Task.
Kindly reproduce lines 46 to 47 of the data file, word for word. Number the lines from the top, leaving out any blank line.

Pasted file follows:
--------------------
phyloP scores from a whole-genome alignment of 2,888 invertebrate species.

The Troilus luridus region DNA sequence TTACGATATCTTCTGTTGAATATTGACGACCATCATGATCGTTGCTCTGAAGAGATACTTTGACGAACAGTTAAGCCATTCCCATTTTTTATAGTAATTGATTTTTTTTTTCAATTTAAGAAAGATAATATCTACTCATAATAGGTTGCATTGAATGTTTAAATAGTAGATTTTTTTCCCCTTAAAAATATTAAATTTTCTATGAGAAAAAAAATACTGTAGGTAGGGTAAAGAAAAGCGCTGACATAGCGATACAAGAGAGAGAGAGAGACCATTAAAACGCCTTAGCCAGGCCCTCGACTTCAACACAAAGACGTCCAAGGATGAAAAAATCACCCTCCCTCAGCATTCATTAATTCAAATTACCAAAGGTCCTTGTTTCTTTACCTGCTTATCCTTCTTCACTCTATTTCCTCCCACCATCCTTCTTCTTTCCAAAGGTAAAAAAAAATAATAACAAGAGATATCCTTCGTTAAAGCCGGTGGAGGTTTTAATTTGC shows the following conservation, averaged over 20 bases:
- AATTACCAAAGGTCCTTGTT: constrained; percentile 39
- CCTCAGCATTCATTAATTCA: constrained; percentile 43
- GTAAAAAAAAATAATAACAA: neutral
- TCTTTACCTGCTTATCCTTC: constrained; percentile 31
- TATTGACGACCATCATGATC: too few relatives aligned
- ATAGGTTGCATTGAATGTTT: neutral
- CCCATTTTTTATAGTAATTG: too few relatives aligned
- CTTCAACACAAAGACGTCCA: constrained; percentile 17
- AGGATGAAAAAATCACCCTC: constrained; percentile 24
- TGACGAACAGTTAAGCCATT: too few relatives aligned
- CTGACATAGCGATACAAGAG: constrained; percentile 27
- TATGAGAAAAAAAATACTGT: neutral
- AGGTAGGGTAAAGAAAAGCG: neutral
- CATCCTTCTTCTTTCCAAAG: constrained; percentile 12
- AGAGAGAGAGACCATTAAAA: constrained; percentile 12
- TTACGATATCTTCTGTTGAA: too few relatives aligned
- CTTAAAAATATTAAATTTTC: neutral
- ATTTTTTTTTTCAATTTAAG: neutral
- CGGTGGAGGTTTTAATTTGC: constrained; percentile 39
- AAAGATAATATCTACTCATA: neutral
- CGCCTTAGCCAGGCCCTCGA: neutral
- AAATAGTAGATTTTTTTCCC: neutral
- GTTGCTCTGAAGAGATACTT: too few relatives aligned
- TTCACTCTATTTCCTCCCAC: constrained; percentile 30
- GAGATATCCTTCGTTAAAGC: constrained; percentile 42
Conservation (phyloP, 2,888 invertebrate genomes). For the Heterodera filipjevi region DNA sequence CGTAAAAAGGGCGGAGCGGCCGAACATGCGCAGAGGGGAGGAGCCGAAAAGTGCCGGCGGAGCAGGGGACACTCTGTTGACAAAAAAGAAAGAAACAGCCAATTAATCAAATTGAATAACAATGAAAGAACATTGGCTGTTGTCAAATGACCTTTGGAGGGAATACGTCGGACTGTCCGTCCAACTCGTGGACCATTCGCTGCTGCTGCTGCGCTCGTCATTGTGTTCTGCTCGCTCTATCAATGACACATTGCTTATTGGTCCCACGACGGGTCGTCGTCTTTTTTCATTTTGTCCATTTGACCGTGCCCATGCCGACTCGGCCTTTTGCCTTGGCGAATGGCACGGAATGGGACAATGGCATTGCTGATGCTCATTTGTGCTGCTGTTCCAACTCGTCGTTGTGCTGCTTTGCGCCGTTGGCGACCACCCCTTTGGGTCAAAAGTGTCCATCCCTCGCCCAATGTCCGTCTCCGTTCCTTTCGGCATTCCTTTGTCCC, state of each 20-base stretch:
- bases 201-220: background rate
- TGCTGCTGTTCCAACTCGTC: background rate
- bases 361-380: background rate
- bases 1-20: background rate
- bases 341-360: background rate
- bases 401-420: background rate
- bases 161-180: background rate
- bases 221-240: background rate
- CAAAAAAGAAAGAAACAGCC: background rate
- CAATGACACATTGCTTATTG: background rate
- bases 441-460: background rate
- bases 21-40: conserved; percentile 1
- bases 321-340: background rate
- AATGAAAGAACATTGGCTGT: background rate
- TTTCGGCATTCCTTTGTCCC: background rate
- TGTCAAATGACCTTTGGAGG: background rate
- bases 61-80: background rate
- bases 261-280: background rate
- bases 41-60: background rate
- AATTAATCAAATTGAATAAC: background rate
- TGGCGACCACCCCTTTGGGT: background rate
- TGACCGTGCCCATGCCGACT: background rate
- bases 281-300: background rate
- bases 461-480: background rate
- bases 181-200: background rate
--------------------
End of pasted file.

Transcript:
- bases 261-280: background rate
- bases 41-60: background rate